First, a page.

By Gregory Crofton
Sometimes a movie comes out that isn’t professionally criticized. There are too many reasons for mainstream America to like it, so critics defer to the red-white-and-blue herd. Or maybe it’s directed by a Kennedy. “Last Days of Vietnam,” a new documentary by Robert F. Kennedy’s daughter, Rory, involves both elements.
It’s about war, patriotism, helping Vietnamese escape their falling-to-Communism country to gleaming, free and democratic America. We screwed up the war, but our hearts were in the right place during our last-minute evacuation of Saigon. That’s fine. But it’s not a compelling enough story to make into a 97-minute film.
How many times do you want to watch a helicopter fly through the air? How many emotional military men who tried to do the right thing should be heard from? Purely archival documentary films are trendy now, and that’s what Kennedy has, in a way, produced here. But the event’s dramatic arc languishes, and the interviews with military men (the part that’s non-archival) don’t add much to the story.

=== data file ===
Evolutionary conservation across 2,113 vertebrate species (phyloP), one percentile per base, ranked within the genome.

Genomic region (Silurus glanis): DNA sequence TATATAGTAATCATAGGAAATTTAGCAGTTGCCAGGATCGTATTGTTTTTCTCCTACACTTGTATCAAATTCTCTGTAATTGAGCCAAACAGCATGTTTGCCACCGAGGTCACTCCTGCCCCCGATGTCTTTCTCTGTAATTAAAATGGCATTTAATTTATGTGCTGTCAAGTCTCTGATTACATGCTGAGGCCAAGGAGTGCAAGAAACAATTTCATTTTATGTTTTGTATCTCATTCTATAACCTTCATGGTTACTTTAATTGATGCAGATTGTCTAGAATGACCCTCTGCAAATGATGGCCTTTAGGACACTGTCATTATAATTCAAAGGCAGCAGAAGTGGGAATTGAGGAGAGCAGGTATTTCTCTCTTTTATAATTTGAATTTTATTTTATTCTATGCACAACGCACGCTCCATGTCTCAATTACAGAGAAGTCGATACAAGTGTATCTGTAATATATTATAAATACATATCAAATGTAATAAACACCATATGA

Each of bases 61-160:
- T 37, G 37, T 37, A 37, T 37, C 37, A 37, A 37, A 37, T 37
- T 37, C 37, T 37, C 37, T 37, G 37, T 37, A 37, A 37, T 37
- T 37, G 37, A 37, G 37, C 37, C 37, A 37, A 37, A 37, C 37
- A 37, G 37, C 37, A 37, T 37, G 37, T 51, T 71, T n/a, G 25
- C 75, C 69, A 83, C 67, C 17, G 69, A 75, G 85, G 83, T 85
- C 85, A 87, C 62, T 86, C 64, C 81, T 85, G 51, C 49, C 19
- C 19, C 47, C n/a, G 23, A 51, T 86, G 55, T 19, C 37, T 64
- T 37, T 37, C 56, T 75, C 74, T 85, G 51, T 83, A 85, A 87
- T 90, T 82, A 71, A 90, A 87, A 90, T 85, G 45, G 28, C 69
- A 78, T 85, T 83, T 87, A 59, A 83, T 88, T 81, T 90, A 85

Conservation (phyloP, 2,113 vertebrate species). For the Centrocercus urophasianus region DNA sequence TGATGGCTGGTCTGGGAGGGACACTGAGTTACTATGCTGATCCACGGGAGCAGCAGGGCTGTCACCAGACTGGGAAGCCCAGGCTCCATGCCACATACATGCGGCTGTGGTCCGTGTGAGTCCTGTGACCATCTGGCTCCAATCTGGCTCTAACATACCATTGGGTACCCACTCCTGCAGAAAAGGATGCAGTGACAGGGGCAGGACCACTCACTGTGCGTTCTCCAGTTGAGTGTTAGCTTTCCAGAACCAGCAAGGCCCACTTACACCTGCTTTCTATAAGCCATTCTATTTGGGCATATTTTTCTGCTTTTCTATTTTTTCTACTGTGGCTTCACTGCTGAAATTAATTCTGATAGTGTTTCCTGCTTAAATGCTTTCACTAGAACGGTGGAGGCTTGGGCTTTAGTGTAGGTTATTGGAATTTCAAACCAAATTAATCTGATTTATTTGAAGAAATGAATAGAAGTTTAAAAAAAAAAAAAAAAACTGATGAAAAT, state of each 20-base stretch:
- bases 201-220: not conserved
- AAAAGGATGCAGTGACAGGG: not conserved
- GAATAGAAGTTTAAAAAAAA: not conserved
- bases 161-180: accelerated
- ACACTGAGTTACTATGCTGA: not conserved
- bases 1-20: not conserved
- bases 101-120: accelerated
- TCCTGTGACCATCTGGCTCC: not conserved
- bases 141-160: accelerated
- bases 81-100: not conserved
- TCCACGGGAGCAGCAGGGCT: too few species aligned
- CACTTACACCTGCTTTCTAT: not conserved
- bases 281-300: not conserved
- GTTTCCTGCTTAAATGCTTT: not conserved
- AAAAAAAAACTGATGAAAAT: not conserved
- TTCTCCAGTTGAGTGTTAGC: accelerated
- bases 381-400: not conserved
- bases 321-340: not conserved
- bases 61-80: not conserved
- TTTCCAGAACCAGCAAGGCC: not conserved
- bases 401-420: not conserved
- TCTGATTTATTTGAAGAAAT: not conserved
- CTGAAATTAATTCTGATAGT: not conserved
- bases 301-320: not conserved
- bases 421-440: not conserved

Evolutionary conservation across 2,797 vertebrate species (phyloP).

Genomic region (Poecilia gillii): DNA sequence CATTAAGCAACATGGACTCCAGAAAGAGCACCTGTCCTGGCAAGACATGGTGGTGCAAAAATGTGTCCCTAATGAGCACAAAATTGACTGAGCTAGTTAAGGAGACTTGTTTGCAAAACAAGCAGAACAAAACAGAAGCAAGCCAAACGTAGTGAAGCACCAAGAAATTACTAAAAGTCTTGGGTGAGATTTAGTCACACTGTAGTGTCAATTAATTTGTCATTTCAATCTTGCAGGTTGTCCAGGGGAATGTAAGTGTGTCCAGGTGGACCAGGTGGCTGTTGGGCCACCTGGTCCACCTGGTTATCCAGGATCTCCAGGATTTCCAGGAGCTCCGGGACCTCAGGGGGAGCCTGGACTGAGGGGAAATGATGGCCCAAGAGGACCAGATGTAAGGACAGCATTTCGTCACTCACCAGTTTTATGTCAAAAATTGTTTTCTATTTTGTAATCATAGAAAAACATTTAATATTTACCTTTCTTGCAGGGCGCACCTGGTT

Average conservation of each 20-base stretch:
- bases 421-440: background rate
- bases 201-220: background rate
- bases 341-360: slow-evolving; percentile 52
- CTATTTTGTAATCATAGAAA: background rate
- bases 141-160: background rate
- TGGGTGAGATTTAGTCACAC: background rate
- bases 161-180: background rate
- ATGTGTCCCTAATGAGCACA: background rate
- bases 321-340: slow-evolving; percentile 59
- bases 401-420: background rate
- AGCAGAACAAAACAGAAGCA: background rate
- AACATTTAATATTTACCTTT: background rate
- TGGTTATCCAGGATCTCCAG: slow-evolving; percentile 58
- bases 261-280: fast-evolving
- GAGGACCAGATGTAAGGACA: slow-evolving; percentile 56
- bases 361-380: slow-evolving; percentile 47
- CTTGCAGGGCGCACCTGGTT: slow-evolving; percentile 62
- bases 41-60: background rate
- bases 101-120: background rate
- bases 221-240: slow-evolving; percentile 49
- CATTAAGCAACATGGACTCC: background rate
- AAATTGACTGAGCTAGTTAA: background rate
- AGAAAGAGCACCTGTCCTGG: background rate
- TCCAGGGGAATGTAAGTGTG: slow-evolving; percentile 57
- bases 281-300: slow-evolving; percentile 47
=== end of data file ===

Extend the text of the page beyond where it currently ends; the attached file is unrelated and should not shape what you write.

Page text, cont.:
Rotten Tomatoes says 96 percent of critics liked it, while 68 percent of audiences found it worthwhile. In Rory Kennedy’s defense, making this documentary wasn’t her idea. PBS’ American Experience hired her for the project. Wonder if that was a marketing move?
The United States hasty exit from Vietnam is a story that needs to be told, particularly in light of what is happening in Iraq and Afghanistan now. But show it in 30 minutes, not triple that amount of time. “Last Days of Vietnam” is scheduled to air on PBS in April to commemorate the 40th anniversary of the fall of Saigon.
Kennedy has made 40 documentaries, including “Ethel,” (2012) about her mother, the wife of Robert F. Kennedy, and “Ghosts of Abu Ghraib” (2007).